Durham is a very beautiful city. The author Bill Bryson, who was Chancellor of Durham University, described Durham as: “A huge amount of history, a huge amount of beauty, and a great deal of friendliness”. Durham City is a World Heritage Site – Durham World Heritage Site was inscribed by UNESCO in 1986 (among the first UK sites to be listed) in recognition of its Outstanding Universal Value. Durham Cathedral, built between 1093 and 1133, is one of the finest examples of Norman architecture in Europe. Durham Castle was commissioned by William the Conqueror in 1072 and over the centuries has been the residence of the Bishops of Durham. The Castle was given to Durham University by Bishop Van Mildert in 1832 and is now a College.
To read more about Durham’s history go to:
Durham Tourist Information:

Source: ESA Monthly Bulletin – May 2014


“Your Morals Depend on Language” a social experiment

Interesting social experiments with regard to the use of native or foreign languages. It suggests that the increased psychological distance of using a foreign language induces utilitarianism. Find bellow the abstract and the link with further details:


Should you sacrifice one man to save five? Whatever your answer, it should not depend on whether you were asked the question in your native language or a foreign tongue so long as you understood the problem. And yet here we report evidence that people using a foreign language make substantially more utilitarian decisions when faced with such moral dilemmas. We argue that this stems from the reduced emotional response elicited by the foreign language, consequently reducing the impact of intuitive emotional concerns. In general, we suggest that the increased psychological distance of using a foreign language induces utilitarianism. This shows that moral judgments can be heavily affected by an orthogonal property to moral principles, and importantly, one that is relevant to hundreds of millions of individuals on a daily basis.


Thomas Piketty on Wealth, Income and Inequality

There are engough reasons to think this book has earned a spot among the classic ones. Some analysts even see it as renowed as the Marx´s Capital or Adam Smith´s Wealth of Nations.

La verdad de lo que las cosas son

“El primer requisito de la política es la honradez intelectual, porque a la larga no hay mejor lenguaje que la verdad de lo que las cosas son”. En otras palabras, la honradez intelectual vendría a ser la búsqueda ineludible de la verdad, que en el plano político y social se traduciría en una justa interpretación de la historia y del presente.


Spurious correlations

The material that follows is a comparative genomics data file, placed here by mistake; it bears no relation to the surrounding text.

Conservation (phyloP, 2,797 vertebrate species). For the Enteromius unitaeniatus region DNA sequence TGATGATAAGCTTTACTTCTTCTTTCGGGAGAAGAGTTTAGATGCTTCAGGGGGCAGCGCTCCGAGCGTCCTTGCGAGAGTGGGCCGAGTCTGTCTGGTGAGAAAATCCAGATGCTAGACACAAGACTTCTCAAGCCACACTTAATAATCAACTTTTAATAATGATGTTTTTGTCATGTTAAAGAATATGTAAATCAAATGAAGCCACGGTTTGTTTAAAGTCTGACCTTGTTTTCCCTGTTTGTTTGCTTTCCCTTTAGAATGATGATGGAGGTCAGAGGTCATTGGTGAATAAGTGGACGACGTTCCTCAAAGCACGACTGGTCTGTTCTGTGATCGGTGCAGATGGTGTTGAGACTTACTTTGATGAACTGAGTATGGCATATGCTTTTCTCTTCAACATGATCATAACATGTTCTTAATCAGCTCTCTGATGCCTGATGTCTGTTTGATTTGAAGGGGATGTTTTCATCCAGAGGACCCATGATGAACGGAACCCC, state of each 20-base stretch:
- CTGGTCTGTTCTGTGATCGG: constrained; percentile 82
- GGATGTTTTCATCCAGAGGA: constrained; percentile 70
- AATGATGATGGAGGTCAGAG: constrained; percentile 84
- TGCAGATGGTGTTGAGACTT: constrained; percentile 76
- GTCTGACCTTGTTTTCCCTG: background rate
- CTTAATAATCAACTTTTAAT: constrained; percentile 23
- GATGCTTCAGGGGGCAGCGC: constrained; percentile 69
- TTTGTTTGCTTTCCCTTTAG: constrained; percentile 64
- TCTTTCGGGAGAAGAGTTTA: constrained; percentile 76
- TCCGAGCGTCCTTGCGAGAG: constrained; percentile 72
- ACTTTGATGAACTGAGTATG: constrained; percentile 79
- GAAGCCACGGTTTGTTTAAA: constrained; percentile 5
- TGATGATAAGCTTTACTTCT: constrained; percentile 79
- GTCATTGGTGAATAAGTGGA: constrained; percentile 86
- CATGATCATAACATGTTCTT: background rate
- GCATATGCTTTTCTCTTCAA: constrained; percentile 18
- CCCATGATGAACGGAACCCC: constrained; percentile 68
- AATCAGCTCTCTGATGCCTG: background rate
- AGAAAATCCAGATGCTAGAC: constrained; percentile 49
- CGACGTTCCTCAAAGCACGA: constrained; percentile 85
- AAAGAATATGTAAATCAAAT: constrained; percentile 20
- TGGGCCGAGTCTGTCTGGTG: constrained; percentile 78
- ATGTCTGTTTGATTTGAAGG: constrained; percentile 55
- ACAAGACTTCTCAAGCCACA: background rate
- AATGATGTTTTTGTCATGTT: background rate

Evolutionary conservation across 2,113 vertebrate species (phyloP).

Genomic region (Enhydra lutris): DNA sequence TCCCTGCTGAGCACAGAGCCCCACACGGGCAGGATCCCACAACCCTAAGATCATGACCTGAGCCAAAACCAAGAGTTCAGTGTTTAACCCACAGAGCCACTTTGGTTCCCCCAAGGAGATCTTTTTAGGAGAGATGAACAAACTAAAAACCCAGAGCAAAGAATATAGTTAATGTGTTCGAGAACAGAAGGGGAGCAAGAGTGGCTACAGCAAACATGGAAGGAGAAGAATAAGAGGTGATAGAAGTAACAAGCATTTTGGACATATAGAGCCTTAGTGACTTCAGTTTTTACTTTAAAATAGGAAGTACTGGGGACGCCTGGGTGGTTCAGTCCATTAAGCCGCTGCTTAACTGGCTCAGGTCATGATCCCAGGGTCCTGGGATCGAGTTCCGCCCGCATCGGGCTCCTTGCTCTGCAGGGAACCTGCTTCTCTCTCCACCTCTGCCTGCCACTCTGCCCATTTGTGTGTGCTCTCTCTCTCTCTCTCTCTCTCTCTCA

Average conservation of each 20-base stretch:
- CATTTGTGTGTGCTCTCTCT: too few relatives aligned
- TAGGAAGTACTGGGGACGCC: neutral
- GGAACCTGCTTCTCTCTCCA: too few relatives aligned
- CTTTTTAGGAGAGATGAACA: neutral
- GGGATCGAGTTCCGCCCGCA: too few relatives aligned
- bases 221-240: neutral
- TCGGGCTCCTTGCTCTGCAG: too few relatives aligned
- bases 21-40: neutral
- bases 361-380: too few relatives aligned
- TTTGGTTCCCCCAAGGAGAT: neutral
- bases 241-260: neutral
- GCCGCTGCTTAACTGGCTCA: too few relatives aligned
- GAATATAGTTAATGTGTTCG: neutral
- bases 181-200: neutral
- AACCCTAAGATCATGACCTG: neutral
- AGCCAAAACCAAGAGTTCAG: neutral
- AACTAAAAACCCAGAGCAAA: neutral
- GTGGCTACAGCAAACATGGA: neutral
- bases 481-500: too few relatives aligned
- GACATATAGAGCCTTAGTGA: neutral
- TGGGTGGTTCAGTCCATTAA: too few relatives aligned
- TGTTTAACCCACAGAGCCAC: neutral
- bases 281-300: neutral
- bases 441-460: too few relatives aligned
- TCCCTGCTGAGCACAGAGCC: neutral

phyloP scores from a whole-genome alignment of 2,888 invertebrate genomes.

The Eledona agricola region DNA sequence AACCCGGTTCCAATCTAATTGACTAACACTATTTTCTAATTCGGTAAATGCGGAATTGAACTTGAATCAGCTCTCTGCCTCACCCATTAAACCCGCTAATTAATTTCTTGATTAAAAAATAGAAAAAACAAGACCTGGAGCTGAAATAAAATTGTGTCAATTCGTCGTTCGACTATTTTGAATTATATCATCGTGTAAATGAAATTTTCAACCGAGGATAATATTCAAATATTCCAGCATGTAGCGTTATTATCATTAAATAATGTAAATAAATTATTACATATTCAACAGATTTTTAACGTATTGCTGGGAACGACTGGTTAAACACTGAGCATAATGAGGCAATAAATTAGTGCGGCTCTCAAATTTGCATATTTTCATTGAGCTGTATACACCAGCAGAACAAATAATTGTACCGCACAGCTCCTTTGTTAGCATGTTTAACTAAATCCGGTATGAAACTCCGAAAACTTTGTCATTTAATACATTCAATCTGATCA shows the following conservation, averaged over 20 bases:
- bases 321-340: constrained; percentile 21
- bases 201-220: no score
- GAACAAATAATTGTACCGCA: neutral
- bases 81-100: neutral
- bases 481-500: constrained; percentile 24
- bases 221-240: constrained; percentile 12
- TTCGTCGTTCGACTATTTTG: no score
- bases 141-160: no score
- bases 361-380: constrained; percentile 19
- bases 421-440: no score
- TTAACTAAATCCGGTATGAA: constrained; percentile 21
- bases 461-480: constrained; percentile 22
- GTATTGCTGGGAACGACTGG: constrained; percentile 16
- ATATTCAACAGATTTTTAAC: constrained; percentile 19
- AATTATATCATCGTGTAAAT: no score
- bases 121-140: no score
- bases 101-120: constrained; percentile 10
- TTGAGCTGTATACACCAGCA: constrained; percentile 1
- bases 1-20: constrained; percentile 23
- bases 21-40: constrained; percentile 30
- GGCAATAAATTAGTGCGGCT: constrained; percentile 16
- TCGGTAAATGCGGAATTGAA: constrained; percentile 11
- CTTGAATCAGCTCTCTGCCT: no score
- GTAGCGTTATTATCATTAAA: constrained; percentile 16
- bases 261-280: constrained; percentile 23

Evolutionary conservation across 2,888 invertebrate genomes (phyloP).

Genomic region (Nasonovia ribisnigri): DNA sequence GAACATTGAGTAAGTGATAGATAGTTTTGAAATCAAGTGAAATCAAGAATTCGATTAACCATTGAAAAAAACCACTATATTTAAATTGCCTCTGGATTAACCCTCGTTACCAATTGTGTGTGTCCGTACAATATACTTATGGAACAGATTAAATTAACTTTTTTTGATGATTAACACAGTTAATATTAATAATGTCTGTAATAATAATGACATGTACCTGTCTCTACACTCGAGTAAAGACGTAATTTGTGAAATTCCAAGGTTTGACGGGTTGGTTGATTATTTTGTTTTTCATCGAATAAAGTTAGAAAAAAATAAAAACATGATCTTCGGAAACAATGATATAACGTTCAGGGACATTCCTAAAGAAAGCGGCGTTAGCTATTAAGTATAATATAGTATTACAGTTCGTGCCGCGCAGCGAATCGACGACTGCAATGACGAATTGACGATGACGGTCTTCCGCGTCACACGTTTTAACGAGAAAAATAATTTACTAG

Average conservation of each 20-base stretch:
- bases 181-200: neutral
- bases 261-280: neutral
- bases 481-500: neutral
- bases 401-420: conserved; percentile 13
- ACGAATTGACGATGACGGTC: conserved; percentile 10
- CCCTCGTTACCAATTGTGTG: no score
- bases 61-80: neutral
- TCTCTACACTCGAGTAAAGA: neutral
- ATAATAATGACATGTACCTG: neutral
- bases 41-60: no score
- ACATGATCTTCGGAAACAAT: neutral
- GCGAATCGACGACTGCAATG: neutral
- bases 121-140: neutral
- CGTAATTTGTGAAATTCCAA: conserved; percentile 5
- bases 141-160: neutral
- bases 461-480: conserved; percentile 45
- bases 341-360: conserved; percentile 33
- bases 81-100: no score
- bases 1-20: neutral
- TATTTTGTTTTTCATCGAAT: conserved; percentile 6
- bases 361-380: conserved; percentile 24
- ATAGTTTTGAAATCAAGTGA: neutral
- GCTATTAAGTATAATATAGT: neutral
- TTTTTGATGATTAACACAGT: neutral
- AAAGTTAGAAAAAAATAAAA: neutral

Spurious correlations” is the name of a website I came across recently. There you can see plenty of cases where correlation may not imply causation. What does it mean in terms of research methods in the social sciences? It means that whenever our research approach is uniquely quantitative, we take the risk of come up with wrong or non-consistent findings. In other words, a certain doses of qualitative interpretation is always required in order to avoid wrong and sometimes ridiculous depictions of the social reality, like in the bellow example. It is true that advance and multivariable analysis allow having a more accurate understanding of certain social phenomena nowadays. However such analysis should always be preceded by a good interpretation of such phenomenon. What does “good” mean? Well, first of all take into consideration whether two or more variable are susceptible to be part of the same social reality. It doesn’t seem that “US spending on science, space, and technology” and “Suicides by hanging, strangulation and suffocation” has anything to do one each other. Secondly, even when two variables may potentially explain certain realities we should try to include more than one explicative variable. For instance, when studying the reality of Polish labor market, we may find correlation between education and employment. However, an accurate analysis should also include such other variables as age, income or social class. Such analysis are possible via the so called multivariate statistical analysis to be hopefully covered in future posts. The key of this sort of analysis is considering the right variables. To do so, we can use previous theories, where certain authors (based on previous empirical studies) suggest a number of a priori relevant and explicative variables.